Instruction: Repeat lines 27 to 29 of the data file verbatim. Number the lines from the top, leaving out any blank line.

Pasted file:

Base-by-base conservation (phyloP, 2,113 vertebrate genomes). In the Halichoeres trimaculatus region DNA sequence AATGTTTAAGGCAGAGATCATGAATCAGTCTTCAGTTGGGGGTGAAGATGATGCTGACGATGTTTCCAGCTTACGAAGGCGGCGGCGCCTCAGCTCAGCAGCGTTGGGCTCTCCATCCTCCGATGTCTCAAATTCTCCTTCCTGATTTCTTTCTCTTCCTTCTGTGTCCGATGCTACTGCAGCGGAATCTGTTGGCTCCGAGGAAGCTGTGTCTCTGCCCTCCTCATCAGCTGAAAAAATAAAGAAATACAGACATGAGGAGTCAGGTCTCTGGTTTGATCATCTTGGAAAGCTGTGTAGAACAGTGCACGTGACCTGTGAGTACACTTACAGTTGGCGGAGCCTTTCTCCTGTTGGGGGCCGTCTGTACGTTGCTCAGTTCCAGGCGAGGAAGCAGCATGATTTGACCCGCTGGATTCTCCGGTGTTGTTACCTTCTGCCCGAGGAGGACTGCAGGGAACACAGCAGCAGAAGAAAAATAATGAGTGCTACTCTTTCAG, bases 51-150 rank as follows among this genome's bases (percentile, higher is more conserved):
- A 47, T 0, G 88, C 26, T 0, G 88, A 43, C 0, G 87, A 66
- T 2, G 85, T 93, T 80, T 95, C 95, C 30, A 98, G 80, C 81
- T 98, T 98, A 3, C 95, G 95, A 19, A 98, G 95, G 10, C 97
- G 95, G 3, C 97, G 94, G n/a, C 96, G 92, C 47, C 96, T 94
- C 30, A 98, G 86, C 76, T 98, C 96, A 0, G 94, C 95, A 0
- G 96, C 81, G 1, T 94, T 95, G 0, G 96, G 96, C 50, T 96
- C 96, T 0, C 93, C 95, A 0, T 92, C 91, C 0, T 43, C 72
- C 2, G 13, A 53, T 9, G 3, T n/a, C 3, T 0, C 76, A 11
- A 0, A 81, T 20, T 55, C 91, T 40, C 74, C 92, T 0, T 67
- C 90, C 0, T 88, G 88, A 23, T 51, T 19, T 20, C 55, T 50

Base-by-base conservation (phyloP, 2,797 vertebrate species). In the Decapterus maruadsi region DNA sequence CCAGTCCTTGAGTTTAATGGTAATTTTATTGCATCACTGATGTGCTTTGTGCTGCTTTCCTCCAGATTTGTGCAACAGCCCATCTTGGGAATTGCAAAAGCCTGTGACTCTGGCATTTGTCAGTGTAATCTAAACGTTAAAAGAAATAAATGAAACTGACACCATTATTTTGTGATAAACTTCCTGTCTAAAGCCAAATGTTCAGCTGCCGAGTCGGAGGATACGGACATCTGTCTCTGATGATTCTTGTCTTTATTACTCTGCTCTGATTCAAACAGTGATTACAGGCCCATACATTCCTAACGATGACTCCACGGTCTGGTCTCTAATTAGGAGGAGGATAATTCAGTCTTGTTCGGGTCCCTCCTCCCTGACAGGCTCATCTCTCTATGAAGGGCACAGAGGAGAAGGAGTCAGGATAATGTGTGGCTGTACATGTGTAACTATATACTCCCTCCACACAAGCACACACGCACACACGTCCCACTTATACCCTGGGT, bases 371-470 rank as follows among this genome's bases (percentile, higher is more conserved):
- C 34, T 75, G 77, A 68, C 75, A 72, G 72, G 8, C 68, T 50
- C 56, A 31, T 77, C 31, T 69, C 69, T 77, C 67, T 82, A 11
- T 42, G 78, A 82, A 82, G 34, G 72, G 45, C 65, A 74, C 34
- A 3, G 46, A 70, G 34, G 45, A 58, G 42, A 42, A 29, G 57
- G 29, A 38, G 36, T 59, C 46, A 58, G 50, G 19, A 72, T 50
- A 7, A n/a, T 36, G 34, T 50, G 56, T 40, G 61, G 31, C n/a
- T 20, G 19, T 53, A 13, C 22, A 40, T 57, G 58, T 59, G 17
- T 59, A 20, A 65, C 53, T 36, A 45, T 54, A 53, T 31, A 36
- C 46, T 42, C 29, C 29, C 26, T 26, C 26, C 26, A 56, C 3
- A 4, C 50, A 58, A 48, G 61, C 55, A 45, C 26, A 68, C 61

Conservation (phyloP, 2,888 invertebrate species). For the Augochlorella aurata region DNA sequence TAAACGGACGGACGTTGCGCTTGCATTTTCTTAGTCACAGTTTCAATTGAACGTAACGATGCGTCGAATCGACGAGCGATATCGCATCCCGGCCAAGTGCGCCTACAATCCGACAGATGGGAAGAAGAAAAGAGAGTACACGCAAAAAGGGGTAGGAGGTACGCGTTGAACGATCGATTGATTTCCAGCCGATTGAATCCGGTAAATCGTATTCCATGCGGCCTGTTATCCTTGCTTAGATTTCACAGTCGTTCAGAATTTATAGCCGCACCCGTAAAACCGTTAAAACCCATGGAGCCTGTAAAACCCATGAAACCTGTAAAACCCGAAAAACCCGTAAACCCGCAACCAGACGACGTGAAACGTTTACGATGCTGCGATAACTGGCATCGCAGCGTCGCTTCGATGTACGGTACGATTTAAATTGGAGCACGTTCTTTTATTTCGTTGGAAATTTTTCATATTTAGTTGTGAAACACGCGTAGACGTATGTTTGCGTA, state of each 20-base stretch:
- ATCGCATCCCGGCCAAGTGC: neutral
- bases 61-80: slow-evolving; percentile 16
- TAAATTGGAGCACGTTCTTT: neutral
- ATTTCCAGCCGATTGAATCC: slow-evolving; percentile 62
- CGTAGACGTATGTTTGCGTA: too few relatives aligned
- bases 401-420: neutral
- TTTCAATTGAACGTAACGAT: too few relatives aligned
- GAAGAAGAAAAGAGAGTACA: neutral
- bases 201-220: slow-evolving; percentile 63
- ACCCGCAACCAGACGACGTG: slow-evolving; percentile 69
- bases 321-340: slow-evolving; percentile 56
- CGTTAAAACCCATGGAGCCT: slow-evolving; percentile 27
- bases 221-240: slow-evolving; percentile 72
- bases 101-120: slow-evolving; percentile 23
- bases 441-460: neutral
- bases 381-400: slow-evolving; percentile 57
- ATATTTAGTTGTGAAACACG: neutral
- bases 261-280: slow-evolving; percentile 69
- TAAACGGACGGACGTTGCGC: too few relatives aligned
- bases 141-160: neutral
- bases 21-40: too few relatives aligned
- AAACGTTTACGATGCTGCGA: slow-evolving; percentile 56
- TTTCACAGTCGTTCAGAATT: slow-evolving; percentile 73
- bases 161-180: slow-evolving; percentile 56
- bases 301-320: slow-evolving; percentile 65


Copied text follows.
- ATTTCCAGCCGATTGAATCC: slow-evolving; percentile 62
- CGTAGACGTATGTTTGCGTA: too few relatives aligned
- bases 401-420: neutral